- Saves the current session settings for later use. This is useful to save the remote system and remote working directory so you can quickly resume where you left off some other time. The bookmark data is stored in your $HOME/.ncftp/bookmarks file.
- Lists the contents of your $HOME/.ncftp/bookmarks file in a human-readable format. You can use this command to recall the bookmark name of a previously saved bookmark, so that you can use the open command with it.
- Acts like the "/bin/cat" UNIX command, only for remote files. This downloads the file you specify and dumps it directly to the screen. You will probably find the page command more useful, since that lets you view the file one screen at a time instead of printing the entire file at once.
- Changes the working directory on the remote host. Use this command to move to different areas on the remote server. If you just opened a new site, you might be in the root directory. Perhaps there was a directory called "/pub/news/comp.sources.d" that someone told you about. From the root directory, you could:
cd pub cd news cd comp.sources.d
- or, more concisely,
- Then, commands such as get, put, and ls could be used to refer to items in that directory. Some shells in the UNIX environment have a feature I like, which is switching to the previous directory. Like those shells, you can do:
to change to the last directory you were in.
- Acts like the "/bin/chmod" UNIX command, only for remote files. However, this is not a standard command, so remote FTP servers may not support it.
- Disconnects you from the remote server. The program does this for you automatically when needed, so you can simply open other sites or quit the program without worrying about closing the connection by hand.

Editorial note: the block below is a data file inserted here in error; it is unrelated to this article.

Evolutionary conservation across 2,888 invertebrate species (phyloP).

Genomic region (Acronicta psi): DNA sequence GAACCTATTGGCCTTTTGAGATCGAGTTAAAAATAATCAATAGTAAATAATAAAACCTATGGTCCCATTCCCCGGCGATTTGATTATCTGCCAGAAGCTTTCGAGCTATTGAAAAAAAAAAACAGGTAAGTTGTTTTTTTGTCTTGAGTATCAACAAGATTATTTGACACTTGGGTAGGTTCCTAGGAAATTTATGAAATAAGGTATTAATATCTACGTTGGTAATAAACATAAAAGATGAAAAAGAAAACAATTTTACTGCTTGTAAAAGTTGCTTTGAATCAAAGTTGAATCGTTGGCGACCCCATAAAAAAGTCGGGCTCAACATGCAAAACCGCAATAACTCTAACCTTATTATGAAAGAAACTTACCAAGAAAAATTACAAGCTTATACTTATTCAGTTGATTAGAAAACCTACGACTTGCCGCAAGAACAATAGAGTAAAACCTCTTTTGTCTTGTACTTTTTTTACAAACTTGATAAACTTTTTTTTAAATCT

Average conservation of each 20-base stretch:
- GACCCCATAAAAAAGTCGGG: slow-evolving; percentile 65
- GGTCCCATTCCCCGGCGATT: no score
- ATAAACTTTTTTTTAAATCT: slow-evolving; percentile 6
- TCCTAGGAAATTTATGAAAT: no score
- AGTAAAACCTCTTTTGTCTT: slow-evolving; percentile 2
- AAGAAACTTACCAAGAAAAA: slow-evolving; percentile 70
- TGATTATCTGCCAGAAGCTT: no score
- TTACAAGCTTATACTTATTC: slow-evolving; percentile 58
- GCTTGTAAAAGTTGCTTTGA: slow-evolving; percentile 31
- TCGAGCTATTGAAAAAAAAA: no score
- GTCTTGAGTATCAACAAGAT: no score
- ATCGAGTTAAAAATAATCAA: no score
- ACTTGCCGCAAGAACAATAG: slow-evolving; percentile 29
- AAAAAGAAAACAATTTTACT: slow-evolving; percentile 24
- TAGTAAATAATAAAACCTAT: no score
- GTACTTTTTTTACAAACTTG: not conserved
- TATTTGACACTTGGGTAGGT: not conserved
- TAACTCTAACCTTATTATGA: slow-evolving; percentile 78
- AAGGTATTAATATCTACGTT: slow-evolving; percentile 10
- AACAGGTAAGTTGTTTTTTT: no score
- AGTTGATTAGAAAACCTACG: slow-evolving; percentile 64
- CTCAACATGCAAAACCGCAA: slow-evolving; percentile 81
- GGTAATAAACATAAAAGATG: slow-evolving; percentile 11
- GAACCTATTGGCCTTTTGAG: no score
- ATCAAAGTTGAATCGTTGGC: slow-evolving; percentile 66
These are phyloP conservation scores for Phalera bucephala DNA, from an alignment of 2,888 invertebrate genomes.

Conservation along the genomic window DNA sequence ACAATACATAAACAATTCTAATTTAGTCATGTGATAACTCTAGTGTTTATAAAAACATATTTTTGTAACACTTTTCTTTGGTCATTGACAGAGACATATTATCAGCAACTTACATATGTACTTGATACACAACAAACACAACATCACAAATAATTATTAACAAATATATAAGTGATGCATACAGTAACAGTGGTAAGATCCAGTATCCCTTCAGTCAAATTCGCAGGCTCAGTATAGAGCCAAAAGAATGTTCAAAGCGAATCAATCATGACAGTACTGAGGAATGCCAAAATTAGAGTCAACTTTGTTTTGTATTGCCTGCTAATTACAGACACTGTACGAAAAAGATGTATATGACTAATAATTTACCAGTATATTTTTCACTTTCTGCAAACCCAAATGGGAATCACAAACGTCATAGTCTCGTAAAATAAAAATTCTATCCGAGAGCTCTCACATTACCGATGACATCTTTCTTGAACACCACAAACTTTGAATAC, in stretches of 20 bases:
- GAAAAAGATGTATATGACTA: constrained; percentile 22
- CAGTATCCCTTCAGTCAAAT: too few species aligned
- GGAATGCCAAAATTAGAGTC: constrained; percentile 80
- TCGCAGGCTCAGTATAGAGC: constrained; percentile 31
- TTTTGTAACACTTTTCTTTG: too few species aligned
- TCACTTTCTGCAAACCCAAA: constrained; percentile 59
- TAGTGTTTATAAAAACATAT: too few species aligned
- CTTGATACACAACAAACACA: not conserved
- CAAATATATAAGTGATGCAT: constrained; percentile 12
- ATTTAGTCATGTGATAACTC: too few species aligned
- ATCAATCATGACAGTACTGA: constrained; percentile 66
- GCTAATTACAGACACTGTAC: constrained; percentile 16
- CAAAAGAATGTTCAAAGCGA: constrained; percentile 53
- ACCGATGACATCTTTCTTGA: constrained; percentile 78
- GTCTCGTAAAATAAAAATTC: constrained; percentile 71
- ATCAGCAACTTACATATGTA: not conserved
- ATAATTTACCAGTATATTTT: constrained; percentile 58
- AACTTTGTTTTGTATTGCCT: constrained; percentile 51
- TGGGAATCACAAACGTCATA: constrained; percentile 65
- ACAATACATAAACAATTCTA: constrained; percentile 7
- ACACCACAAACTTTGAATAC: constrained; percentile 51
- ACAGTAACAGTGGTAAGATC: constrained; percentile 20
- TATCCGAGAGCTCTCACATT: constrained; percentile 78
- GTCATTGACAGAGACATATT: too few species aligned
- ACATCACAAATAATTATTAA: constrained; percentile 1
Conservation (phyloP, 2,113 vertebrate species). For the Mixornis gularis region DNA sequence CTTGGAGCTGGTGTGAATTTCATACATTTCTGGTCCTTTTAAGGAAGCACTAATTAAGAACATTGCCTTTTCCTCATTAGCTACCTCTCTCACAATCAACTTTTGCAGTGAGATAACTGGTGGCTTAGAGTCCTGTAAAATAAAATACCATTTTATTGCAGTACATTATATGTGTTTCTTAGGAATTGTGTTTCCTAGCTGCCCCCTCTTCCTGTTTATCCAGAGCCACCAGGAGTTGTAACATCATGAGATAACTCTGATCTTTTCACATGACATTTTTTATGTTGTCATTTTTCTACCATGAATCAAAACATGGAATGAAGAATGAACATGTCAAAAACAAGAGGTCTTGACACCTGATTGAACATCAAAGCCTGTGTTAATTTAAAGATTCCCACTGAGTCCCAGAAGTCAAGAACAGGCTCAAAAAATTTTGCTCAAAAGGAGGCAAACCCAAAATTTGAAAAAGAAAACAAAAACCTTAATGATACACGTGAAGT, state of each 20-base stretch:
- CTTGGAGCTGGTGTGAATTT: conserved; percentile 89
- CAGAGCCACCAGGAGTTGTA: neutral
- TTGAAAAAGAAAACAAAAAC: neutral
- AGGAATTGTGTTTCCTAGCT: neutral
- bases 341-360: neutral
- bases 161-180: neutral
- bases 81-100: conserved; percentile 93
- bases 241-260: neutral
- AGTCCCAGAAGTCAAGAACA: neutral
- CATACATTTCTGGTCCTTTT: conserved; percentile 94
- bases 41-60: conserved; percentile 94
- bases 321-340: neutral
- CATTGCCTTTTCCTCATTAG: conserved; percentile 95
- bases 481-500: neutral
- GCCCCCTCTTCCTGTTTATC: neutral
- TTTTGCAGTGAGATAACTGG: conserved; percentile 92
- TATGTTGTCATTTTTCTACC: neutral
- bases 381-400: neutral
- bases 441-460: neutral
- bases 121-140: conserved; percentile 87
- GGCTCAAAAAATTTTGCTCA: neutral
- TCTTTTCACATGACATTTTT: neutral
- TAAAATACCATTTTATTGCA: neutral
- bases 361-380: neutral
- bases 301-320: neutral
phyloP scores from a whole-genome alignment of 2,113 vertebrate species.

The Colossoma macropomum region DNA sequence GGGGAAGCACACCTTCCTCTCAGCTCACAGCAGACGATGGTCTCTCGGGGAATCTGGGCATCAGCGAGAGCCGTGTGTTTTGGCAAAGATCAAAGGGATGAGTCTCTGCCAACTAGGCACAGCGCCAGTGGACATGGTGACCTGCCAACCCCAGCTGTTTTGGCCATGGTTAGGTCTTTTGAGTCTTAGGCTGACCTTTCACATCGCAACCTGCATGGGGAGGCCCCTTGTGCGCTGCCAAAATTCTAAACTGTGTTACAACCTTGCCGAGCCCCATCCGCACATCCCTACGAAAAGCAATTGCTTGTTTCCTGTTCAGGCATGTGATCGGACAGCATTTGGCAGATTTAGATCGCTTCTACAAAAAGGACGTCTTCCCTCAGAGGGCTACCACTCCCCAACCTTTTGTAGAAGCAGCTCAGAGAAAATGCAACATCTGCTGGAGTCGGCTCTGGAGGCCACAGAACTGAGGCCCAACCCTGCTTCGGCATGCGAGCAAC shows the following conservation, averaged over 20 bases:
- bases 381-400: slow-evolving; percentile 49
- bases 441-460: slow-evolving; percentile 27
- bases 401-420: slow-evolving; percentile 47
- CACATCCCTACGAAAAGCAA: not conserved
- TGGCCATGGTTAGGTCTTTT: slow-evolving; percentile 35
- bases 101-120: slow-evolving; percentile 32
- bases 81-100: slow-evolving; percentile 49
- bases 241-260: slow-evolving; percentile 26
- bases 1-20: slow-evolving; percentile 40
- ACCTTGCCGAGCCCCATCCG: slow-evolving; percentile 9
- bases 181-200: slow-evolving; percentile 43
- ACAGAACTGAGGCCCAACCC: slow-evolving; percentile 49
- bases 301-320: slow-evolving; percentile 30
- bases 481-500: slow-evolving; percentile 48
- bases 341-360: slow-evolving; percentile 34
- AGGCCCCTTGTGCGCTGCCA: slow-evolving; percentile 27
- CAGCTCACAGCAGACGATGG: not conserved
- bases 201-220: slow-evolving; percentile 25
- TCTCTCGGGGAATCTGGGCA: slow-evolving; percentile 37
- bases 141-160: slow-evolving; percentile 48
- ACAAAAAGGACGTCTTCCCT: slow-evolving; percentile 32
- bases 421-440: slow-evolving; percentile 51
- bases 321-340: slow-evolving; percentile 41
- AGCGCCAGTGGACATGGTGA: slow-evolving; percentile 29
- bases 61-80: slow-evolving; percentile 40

- This command is mostly for internal testing. You could type
- to turn debugging mode on. Then you could see all messages between the program and the remote server, and things that are only printed in debugging mode. However, this information is also available in the $HOME/.ncftp/trace file, which is created each time you run ncftp. If you need to report a bug, send a trace file if you can.
- Prints a detailed directory listing. It tries to behave like UNIX's "/bin/ls -l" command. If the remote server seems to be a UNIX host, you can also use the same flags you would with ls, for instance
- would try to act like
would on UNIX.
- Downloads into a temporary file for editing on the local host, then uploads the changed file back to the remote host.
- Copies files from the current working directory on the remote host to your machine's current working directory. To place a copy of "README" and "README.too" in your local directory, you could try:
get README README.too
- You could also accomplish that by using a wildcard expression, such as:
- This command is similar to the behavior of other FTP programs' mget command. To retrieve a remote file but give it a different name on your host, you can use the "-z" flag. This example shows how to download a file called ReadMe.txt but name it locally as README: